Urban trees grow in an environment often quite different from their rural cousins. They are generally growing in places where they have not evolved to adapt. Roots grow under pavement. Road salts damage leaves and root systems. Vandals tear off branches and uproot entire trees. Construction compacts soil and tears roots.
Because of the environment in which they grow, urban trees often need our help. Their genome cannot anticipate all that people and cities will throw at them. The entire field of arboriculture is based off the fact that trees are growing in a human-impacted, not-natural-to-the-tree environment. However, the type of help they receive should be based on the needs of the tree, given its species and actual site conditions. Fertilization is often prescribed by tree care companies as one such remedy to improve tree health. However, such a prescription is often unwarranted.
Fertilization and other soil remedies should never be prescribed without diagnosis. Doing so is a waste of money and can lead to environmental problems such as elevated nutrient levels in waterways. Fertilization is useful in some cases, however. But there is only one reason why your trees should ever be fertilized –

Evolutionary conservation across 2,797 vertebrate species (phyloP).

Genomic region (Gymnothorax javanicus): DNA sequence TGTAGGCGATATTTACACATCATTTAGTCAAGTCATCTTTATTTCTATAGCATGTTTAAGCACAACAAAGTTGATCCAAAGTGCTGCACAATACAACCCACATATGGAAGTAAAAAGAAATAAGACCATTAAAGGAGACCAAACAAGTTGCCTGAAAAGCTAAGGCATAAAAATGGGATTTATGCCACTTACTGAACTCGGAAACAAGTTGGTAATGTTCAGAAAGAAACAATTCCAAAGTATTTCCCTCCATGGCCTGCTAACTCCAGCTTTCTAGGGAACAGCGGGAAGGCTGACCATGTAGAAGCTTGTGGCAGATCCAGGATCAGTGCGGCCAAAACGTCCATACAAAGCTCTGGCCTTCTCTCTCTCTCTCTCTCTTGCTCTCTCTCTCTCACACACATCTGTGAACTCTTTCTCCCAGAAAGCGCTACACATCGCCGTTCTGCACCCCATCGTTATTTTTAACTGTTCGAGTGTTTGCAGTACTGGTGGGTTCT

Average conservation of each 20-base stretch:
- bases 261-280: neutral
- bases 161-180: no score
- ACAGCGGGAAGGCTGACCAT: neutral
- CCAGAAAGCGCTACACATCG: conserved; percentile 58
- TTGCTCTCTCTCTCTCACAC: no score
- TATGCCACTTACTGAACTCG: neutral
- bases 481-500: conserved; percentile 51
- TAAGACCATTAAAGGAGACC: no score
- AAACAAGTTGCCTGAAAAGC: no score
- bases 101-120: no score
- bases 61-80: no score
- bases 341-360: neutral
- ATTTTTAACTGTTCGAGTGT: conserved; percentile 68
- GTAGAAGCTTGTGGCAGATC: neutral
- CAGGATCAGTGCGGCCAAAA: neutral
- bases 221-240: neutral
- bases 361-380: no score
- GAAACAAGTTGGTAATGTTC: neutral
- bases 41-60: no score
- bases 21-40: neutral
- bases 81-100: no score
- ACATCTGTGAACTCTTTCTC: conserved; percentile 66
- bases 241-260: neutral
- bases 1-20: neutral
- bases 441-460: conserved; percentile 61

Trees should only be fertilized because of a documented soil nutrient-tree need mismatch, which can be improved through the addition of deficient nutrients.
Unfortunately, many tree care companies prescribe fertilization without so much as doing a soil test. There is a simple, likely-obvious reason why they do this – it makes them a LOT of money. Never agree to have your trees fertilized if your tree care professional has not performed a soil test. If an arborist even suggests fertilizing trees or other soil amendments without a soil test, look elsewhere for help with your trees.
There are many other reasons why an arborist may suggest fertilizing trees. Some reasons that are insufficient for prescribing fertilizer include:
1.Trees are newly planted
You should never fertilize trees simply because they are newly planted. Some studies show that fertilizing newly planted trees can impede root growth, and lead to unhealthy top growth.
2.Tree roots have been damaged
A common reason for fertilizing trees is to help improve tree condition after root damage. However, the only way to help recover from root damage is to improve root growth. Fertilization does not aid in root growth, but can often impede such recovery.
3.Soil pH issues
If the trees on your property need nutrients in greater amounts. In this case, soil pH remedies would be a better option. However, the efficacy of such treatments is questionable at best.
As is the case with many aspects of arboriculture, the best answer to the problem is to plant the right tree in the right place. A tree species adapted to the soil conditions present on your property will often eliminate the need to fertilize at any point in the life of the tree. It can also eliminate the need to use other nutrient deficiency correcting solutions as well. Again, if your arborist or tree care professional prescribes fertilization or other soil remedies without a soil test, look elsewhere for help with your trees.